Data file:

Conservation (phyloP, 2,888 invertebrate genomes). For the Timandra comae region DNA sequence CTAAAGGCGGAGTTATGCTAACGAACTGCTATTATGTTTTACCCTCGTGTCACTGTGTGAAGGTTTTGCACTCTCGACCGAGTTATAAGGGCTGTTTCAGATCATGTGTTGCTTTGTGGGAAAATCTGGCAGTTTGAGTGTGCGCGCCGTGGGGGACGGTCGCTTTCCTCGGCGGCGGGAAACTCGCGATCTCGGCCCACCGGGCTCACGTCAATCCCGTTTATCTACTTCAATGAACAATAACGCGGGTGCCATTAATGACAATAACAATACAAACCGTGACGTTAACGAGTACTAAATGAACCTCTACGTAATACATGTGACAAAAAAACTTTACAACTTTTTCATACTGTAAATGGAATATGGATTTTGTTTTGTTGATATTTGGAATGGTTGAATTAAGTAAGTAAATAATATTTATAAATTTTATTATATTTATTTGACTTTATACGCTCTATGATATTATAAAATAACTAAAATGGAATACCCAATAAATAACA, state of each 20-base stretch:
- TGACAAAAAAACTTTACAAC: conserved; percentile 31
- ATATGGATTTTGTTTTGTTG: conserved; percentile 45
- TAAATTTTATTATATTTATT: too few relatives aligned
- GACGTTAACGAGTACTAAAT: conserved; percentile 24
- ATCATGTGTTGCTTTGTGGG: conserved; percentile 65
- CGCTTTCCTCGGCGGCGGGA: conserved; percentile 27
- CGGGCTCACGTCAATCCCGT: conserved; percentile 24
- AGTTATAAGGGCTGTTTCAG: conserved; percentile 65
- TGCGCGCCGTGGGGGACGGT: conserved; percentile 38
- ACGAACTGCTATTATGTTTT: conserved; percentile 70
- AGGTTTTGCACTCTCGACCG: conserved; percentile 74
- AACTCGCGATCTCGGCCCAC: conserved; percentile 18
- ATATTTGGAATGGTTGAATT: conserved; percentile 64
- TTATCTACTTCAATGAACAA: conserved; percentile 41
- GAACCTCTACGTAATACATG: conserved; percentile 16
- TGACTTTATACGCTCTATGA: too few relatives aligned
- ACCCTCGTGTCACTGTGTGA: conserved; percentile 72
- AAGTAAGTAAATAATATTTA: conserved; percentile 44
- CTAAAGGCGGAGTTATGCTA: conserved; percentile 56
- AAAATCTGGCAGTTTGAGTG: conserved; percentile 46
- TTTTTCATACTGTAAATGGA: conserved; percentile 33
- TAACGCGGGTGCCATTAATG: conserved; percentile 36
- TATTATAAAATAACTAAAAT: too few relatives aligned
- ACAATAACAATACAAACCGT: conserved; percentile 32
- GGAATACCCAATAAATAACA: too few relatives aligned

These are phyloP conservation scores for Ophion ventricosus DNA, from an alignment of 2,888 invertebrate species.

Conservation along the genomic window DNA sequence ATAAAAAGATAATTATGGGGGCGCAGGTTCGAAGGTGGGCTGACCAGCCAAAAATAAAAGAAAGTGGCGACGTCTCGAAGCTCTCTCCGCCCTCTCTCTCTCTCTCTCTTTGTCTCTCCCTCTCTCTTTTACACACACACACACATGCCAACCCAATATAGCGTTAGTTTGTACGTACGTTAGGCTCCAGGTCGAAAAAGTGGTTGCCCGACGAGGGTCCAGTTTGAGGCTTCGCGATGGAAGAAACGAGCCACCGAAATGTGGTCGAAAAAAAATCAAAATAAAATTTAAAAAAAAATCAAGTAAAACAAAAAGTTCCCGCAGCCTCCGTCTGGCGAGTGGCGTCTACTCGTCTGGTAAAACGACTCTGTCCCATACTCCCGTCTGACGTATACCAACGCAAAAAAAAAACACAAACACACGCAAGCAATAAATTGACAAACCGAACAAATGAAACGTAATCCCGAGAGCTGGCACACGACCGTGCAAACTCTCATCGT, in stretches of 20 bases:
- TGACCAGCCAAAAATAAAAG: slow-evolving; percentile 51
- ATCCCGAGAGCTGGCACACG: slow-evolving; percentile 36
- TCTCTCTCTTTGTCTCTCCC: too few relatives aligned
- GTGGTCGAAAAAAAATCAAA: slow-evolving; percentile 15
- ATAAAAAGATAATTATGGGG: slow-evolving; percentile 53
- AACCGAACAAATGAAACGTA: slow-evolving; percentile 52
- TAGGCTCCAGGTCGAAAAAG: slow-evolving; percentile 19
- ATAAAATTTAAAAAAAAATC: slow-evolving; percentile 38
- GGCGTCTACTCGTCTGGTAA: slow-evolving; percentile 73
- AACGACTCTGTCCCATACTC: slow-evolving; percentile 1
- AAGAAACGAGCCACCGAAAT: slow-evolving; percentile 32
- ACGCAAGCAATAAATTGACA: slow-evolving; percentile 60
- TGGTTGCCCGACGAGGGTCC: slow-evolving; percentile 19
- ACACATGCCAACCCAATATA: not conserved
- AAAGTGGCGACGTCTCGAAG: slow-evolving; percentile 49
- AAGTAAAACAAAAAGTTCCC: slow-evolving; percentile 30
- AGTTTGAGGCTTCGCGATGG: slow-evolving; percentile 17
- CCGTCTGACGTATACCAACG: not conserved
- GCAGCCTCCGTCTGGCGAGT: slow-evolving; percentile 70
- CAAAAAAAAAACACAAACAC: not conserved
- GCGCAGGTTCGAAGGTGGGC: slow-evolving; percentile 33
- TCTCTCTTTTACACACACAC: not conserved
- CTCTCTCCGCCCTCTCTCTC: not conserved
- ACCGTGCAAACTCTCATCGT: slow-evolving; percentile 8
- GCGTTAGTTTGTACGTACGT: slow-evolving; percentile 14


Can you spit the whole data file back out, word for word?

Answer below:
Conservation (phyloP, 2,888 invertebrate genomes). For the Timandra comae region DNA sequence CTAAAGGCGGAGTTATGCTAACGAACTGCTATTATGTTTTACCCTCGTGTCACTGTGTGAAGGTTTTGCACTCTCGACCGAGTTATAAGGGCTGTTTCAGATCATGTGTTGCTTTGTGGGAAAATCTGGCAGTTTGAGTGTGCGCGCCGTGGGGGACGGTCGCTTTCCTCGGCGGCGGGAAACTCGCGATCTCGGCCCACCGGGCTCACGTCAATCCCGTTTATCTACTTCAATGAACAATAACGCGGGTGCCATTAATGACAATAACAATACAAACCGTGACGTTAACGAGTACTAAATGAACCTCTACGTAATACATGTGACAAAAAAACTTTACAACTTTTTCATACTGTAAATGGAATATGGATTTTGTTTTGTTGATATTTGGAATGGTTGAATTAAGTAAGTAAATAATATTTATAAATTTTATTATATTTATTTGACTTTATACGCTCTATGATATTATAAAATAACTAAAATGGAATACCCAATAAATAACA, state of each 20-base stretch:
- TGACAAAAAAACTTTACAAC: conserved; percentile 31
- ATATGGATTTTGTTTTGTTG: conserved; percentile 45
- TAAATTTTATTATATTTATT: too few relatives aligned
- GACGTTAACGAGTACTAAAT: conserved; percentile 24
- ATCATGTGTTGCTTTGTGGG: conserved; percentile 65
- CGCTTTCCTCGGCGGCGGGA: conserved; percentile 27
- CGGGCTCACGTCAATCCCGT: conserved; percentile 24
- AGTTATAAGGGCTGTTTCAG: conserved; percentile 65
- TGCGCGCCGTGGGGGACGGT: conserved; percentile 38
- ACGAACTGCTATTATGTTTT: conserved; percentile 70
- AGGTTTTGCACTCTCGACCG: conserved; percentile 74
- AACTCGCGATCTCGGCCCAC: conserved; percentile 18
- ATATTTGGAATGGTTGAATT: conserved; percentile 64
- TTATCTACTTCAATGAACAA: conserved; percentile 41
- GAACCTCTACGTAATACATG: conserved; percentile 16
- TGACTTTATACGCTCTATGA: too few relatives aligned
- ACCCTCGTGTCACTGTGTGA: conserved; percentile 72
- AAGTAAGTAAATAATATTTA: conserved; percentile 44
- CTAAAGGCGGAGTTATGCTA: conserved; percentile 56
- AAAATCTGGCAGTTTGAGTG: conserved; percentile 46
- TTTTTCATACTGTAAATGGA: conserved; percentile 33
- TAACGCGGGTGCCATTAATG: conserved; percentile 36
- TATTATAAAATAACTAAAAT: too few relatives aligned
- ACAATAACAATACAAACCGT: conserved; percentile 32
- GGAATACCCAATAAATAACA: too few relatives aligned

These are phyloP conservation scores for Ophion ventricosus DNA, from an alignment of 2,888 invertebrate species.

Conservation along the genomic window DNA sequence ATAAAAAGATAATTATGGGGGCGCAGGTTCGAAGGTGGGCTGACCAGCCAAAAATAAAAGAAAGTGGCGACGTCTCGAAGCTCTCTCCGCCCTCTCTCTCTCTCTCTCTTTGTCTCTCCCTCTCTCTTTTACACACACACACACATGCCAACCCAATATAGCGTTAGTTTGTACGTACGTTAGGCTCCAGGTCGAAAAAGTGGTTGCCCGACGAGGGTCCAGTTTGAGGCTTCGCGATGGAAGAAACGAGCCACCGAAATGTGGTCGAAAAAAAATCAAAATAAAATTTAAAAAAAAATCAAGTAAAACAAAAAGTTCCCGCAGCCTCCGTCTGGCGAGTGGCGTCTACTCGTCTGGTAAAACGACTCTGTCCCATACTCCCGTCTGACGTATACCAACGCAAAAAAAAAACACAAACACACGCAAGCAATAAATTGACAAACCGAACAAATGAAACGTAATCCCGAGAGCTGGCACACGACCGTGCAAACTCTCATCGT, in stretches of 20 bases:
- TGACCAGCCAAAAATAAAAG: slow-evolving; percentile 51
- ATCCCGAGAGCTGGCACACG: slow-evolving; percentile 36
- TCTCTCTCTTTGTCTCTCCC: too few relatives aligned
- GTGGTCGAAAAAAAATCAAA: slow-evolving; percentile 15
- ATAAAAAGATAATTATGGGG: slow-evolving; percentile 53
- AACCGAACAAATGAAACGTA: slow-evolving; percentile 52
- TAGGCTCCAGGTCGAAAAAG: slow-evolving; percentile 19
- ATAAAATTTAAAAAAAAATC: slow-evolving; percentile 38
- GGCGTCTACTCGTCTGGTAA: slow-evolving; percentile 73
- AACGACTCTGTCCCATACTC: slow-evolving; percentile 1
- AAGAAACGAGCCACCGAAAT: slow-evolving; percentile 32
- ACGCAAGCAATAAATTGACA: slow-evolving; percentile 60
- TGGTTGCCCGACGAGGGTCC: slow-evolving; percentile 19
- ACACATGCCAACCCAATATA: not conserved
- AAAGTGGCGACGTCTCGAAG: slow-evolving; percentile 49
- AAGTAAAACAAAAAGTTCCC: slow-evolving; percentile 30
- AGTTTGAGGCTTCGCGATGG: slow-evolving; percentile 17
- CCGTCTGACGTATACCAACG: not conserved
- GCAGCCTCCGTCTGGCGAGT: slow-evolving; percentile 70
- CAAAAAAAAAACACAAACAC: not conserved
- GCGCAGGTTCGAAGGTGGGC: slow-evolving; percentile 33
- TCTCTCTTTTACACACACAC: not conserved
- CTCTCTCCGCCCTCTCTCTC: not conserved
- ACCGTGCAAACTCTCATCGT: slow-evolving; percentile 8
- GCGTTAGTTTGTACGTACGT: slow-evolving; percentile 14